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EV Charging Infrastructure And You: Government Clears The Air


Charging stations can be set up by anyone, will have a ceiling on electricity pricing

  • Ministry of New and Renewable Energy issues revised guidelines for EV charging.
  • In cities, there will be a public charging station for every 3 square km.
  • One charging station every 25 km on intracity highways.
  • On inter-city highways, there will be a fast-charging station every 100km.

Owners and future owners of electric vehicles just got some perspective about charging their EVs. The Ministry of New and Renewable Resources under Union Minister RK Singh has issued a revised set of guidelines pertaining to EV charging. These new rules intend to make EV ownership easier and are claimed to be consumer-friendly. Under the new plan, there has to be at least one charging station for every 3 square km in cities, one station every 25 km on both sides of all roads and highways. It must be noted that the average urban range of EV cars and two-wheelers in current production is around 100-120km, while that for smaller two-wheelers is around 40-60km. The infrastructure changes are set to take place in two phases. 

For the first phase (within 1-3 years) the infrastructure is set to be developed in all Mega Cities with populations above 4 million. All major highways and expressways connected with these cities will get coverage. 

The second phase (3-5 years) will target State capitals and headquarters of Union Territories, which “may be covered for distributed and demonstrative effect,” stated the Ministry. Fast charging stations for large vehicles like trucks and buses will be installed on major highways every 100km, preferably close to Public Charging Stations (PCS).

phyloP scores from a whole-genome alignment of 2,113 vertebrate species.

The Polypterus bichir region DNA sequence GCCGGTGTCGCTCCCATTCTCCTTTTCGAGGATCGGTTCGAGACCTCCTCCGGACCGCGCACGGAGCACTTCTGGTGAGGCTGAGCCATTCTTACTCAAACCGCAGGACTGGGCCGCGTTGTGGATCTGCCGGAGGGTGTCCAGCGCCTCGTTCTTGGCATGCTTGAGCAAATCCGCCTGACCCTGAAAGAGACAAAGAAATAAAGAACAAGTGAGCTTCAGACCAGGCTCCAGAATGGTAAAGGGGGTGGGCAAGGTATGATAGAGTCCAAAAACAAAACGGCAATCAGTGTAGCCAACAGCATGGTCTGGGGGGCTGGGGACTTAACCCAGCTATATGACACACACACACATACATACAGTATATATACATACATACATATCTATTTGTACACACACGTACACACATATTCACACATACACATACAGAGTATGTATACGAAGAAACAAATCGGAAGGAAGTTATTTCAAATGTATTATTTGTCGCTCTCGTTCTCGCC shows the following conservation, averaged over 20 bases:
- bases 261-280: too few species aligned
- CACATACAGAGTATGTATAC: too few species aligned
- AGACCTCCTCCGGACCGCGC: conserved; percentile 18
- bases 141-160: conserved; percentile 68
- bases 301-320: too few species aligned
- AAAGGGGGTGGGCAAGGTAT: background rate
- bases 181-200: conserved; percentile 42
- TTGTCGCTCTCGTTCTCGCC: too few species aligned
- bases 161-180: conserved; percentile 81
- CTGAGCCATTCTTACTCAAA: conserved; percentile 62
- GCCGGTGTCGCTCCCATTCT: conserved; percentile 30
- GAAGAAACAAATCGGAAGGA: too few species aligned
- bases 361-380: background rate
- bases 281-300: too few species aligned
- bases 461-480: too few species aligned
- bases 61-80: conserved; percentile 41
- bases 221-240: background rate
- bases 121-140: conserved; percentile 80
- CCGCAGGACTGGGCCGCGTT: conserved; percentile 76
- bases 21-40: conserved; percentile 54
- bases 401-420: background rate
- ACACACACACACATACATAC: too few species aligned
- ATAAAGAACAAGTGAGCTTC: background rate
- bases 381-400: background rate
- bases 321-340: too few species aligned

The Ministry has clarified that it is assumed that owners of EVs will charge their vehicles at home or at work. This is permitted, and power corporations have been ordered to facilitate the process. 

Setting up public charging stations has been de-licensed, and any individual or entity is free to set them up, subject to conditions in the guidelines. Chargers of different standards - CCS, CHAdeMO, Type-2 AC, Bharat AC 001 - are specified, and individuals can choose the chargers they provide according to the market demand. 

The guidelines also specify the legislating agencies responsible for fixing rates and ceilings at the State level. For the Centre, the Bureau of Energy Efficiency will be the statutory body. This move follows a call for guidelines at the 59th SIAM Convention

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